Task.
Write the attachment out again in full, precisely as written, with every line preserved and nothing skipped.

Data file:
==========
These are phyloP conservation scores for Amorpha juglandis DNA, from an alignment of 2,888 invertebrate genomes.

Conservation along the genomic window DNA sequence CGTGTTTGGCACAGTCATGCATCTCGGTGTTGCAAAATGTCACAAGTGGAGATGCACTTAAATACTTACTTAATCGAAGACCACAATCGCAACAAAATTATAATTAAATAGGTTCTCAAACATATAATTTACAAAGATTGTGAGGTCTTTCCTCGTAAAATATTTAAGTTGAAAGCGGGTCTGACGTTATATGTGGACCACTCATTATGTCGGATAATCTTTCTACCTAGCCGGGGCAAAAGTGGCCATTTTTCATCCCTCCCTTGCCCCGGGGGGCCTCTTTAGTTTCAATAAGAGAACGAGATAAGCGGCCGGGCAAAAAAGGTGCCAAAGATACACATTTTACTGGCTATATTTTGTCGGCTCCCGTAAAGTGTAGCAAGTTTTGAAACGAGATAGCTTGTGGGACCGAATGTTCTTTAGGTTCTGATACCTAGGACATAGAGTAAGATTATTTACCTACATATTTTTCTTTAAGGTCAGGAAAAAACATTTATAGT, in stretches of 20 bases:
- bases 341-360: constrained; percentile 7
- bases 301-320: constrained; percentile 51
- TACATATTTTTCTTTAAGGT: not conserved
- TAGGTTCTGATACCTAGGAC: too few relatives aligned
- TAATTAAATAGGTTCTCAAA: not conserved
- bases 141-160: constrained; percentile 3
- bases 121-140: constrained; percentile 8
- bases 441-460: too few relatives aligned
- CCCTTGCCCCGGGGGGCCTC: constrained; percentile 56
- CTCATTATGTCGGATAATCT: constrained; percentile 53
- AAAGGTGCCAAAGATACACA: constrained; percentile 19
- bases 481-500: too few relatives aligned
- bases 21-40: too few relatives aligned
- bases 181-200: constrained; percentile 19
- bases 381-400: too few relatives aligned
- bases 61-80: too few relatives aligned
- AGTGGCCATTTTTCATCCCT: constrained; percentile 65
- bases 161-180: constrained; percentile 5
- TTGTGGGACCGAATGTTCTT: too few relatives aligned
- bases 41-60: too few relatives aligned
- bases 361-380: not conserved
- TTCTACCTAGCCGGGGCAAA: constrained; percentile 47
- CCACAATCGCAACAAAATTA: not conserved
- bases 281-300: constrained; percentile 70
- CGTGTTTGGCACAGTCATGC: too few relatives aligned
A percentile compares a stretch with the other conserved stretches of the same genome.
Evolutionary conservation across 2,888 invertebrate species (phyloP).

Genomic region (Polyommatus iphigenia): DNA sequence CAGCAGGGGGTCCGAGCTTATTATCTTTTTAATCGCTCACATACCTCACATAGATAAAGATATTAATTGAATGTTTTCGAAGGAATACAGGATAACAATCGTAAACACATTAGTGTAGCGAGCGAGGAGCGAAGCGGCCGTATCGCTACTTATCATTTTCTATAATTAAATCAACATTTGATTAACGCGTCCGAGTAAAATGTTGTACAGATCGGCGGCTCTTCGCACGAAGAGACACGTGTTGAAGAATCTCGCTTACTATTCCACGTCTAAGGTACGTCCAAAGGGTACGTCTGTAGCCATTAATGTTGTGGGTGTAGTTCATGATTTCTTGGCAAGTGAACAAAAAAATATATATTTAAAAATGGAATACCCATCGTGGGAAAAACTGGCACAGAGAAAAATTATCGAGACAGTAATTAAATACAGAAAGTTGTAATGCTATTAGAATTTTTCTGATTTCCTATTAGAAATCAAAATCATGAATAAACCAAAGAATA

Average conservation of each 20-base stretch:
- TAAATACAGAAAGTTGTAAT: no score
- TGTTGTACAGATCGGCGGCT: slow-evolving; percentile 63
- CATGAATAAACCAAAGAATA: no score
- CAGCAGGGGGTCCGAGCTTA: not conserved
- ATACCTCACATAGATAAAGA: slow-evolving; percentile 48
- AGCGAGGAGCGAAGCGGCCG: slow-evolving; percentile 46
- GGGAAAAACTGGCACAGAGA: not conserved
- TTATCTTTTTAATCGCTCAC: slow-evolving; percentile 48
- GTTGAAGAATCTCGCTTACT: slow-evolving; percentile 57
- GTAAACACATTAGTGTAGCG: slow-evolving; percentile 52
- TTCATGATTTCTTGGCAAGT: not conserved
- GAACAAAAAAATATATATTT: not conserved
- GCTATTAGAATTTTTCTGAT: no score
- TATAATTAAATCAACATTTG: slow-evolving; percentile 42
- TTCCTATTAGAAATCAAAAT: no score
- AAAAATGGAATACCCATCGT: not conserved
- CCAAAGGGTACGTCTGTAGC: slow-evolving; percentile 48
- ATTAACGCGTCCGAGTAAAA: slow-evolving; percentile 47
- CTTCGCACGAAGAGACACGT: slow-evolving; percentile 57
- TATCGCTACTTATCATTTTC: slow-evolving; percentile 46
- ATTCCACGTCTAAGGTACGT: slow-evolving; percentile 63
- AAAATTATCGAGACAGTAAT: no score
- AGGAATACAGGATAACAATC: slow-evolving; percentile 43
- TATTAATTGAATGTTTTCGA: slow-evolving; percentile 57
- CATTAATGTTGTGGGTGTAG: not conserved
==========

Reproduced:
These are phyloP conservation scores for Amorpha juglandis DNA, from an alignment of 2,888 invertebrate genomes.

Conservation along the genomic window DNA sequence CGTGTTTGGCACAGTCATGCATCTCGGTGTTGCAAAATGTCACAAGTGGAGATGCACTTAAATACTTACTTAATCGAAGACCACAATCGCAACAAAATTATAATTAAATAGGTTCTCAAACATATAATTTACAAAGATTGTGAGGTCTTTCCTCGTAAAATATTTAAGTTGAAAGCGGGTCTGACGTTATATGTGGACCACTCATTATGTCGGATAATCTTTCTACCTAGCCGGGGCAAAAGTGGCCATTTTTCATCCCTCCCTTGCCCCGGGGGGCCTCTTTAGTTTCAATAAGAGAACGAGATAAGCGGCCGGGCAAAAAAGGTGCCAAAGATACACATTTTACTGGCTATATTTTGTCGGCTCCCGTAAAGTGTAGCAAGTTTTGAAACGAGATAGCTTGTGGGACCGAATGTTCTTTAGGTTCTGATACCTAGGACATAGAGTAAGATTATTTACCTACATATTTTTCTTTAAGGTCAGGAAAAAACATTTATAGT, in stretches of 20 bases:
- bases 341-360: constrained; percentile 7
- bases 301-320: constrained; percentile 51
- TACATATTTTTCTTTAAGGT: not conserved
- TAGGTTCTGATACCTAGGAC: too few relatives aligned
- TAATTAAATAGGTTCTCAAA: not conserved
- bases 141-160: constrained; percentile 3
- bases 121-140: constrained; percentile 8
- bases 441-460: too few relatives aligned
- CCCTTGCCCCGGGGGGCCTC: constrained; percentile 56
- CTCATTATGTCGGATAATCT: constrained; percentile 53
- AAAGGTGCCAAAGATACACA: constrained; percentile 19
- bases 481-500: too few relatives aligned
- bases 21-40: too few relatives aligned
- bases 181-200: constrained; percentile 19
- bases 381-400: too few relatives aligned
- bases 61-80: too few relatives aligned
- AGTGGCCATTTTTCATCCCT: constrained; percentile 65
- bases 161-180: constrained; percentile 5
- TTGTGGGACCGAATGTTCTT: too few relatives aligned
- bases 41-60: too few relatives aligned
- bases 361-380: not conserved
- TTCTACCTAGCCGGGGCAAA: constrained; percentile 47
- CCACAATCGCAACAAAATTA: not conserved
- bases 281-300: constrained; percentile 70
- CGTGTTTGGCACAGTCATGC: too few relatives aligned
A percentile compares a stretch with the other conserved stretches of the same genome.
Evolutionary conservation across 2,888 invertebrate species (phyloP).

Genomic region (Polyommatus iphigenia): DNA sequence CAGCAGGGGGTCCGAGCTTATTATCTTTTTAATCGCTCACATACCTCACATAGATAAAGATATTAATTGAATGTTTTCGAAGGAATACAGGATAACAATCGTAAACACATTAGTGTAGCGAGCGAGGAGCGAAGCGGCCGTATCGCTACTTATCATTTTCTATAATTAAATCAACATTTGATTAACGCGTCCGAGTAAAATGTTGTACAGATCGGCGGCTCTTCGCACGAAGAGACACGTGTTGAAGAATCTCGCTTACTATTCCACGTCTAAGGTACGTCCAAAGGGTACGTCTGTAGCCATTAATGTTGTGGGTGTAGTTCATGATTTCTTGGCAAGTGAACAAAAAAATATATATTTAAAAATGGAATACCCATCGTGGGAAAAACTGGCACAGAGAAAAATTATCGAGACAGTAATTAAATACAGAAAGTTGTAATGCTATTAGAATTTTTCTGATTTCCTATTAGAAATCAAAATCATGAATAAACCAAAGAATA

Average conservation of each 20-base stretch:
- TAAATACAGAAAGTTGTAAT: no score
- TGTTGTACAGATCGGCGGCT: slow-evolving; percentile 63
- CATGAATAAACCAAAGAATA: no score
- CAGCAGGGGGTCCGAGCTTA: not conserved
- ATACCTCACATAGATAAAGA: slow-evolving; percentile 48
- AGCGAGGAGCGAAGCGGCCG: slow-evolving; percentile 46
- GGGAAAAACTGGCACAGAGA: not conserved
- TTATCTTTTTAATCGCTCAC: slow-evolving; percentile 48
- GTTGAAGAATCTCGCTTACT: slow-evolving; percentile 57
- GTAAACACATTAGTGTAGCG: slow-evolving; percentile 52
- TTCATGATTTCTTGGCAAGT: not conserved
- GAACAAAAAAATATATATTT: not conserved
- GCTATTAGAATTTTTCTGAT: no score
- TATAATTAAATCAACATTTG: slow-evolving; percentile 42
- TTCCTATTAGAAATCAAAAT: no score
- AAAAATGGAATACCCATCGT: not conserved
- CCAAAGGGTACGTCTGTAGC: slow-evolving; percentile 48
- ATTAACGCGTCCGAGTAAAA: slow-evolving; percentile 47
- CTTCGCACGAAGAGACACGT: slow-evolving; percentile 57
- TATCGCTACTTATCATTTTC: slow-evolving; percentile 46
- ATTCCACGTCTAAGGTACGT: slow-evolving; percentile 63
- AAAATTATCGAGACAGTAAT: no score
- AGGAATACAGGATAACAATC: slow-evolving; percentile 43
- TATTAATTGAATGTTTTCGA: slow-evolving; percentile 57
- CATTAATGTTGTGGGTGTAG: not conserved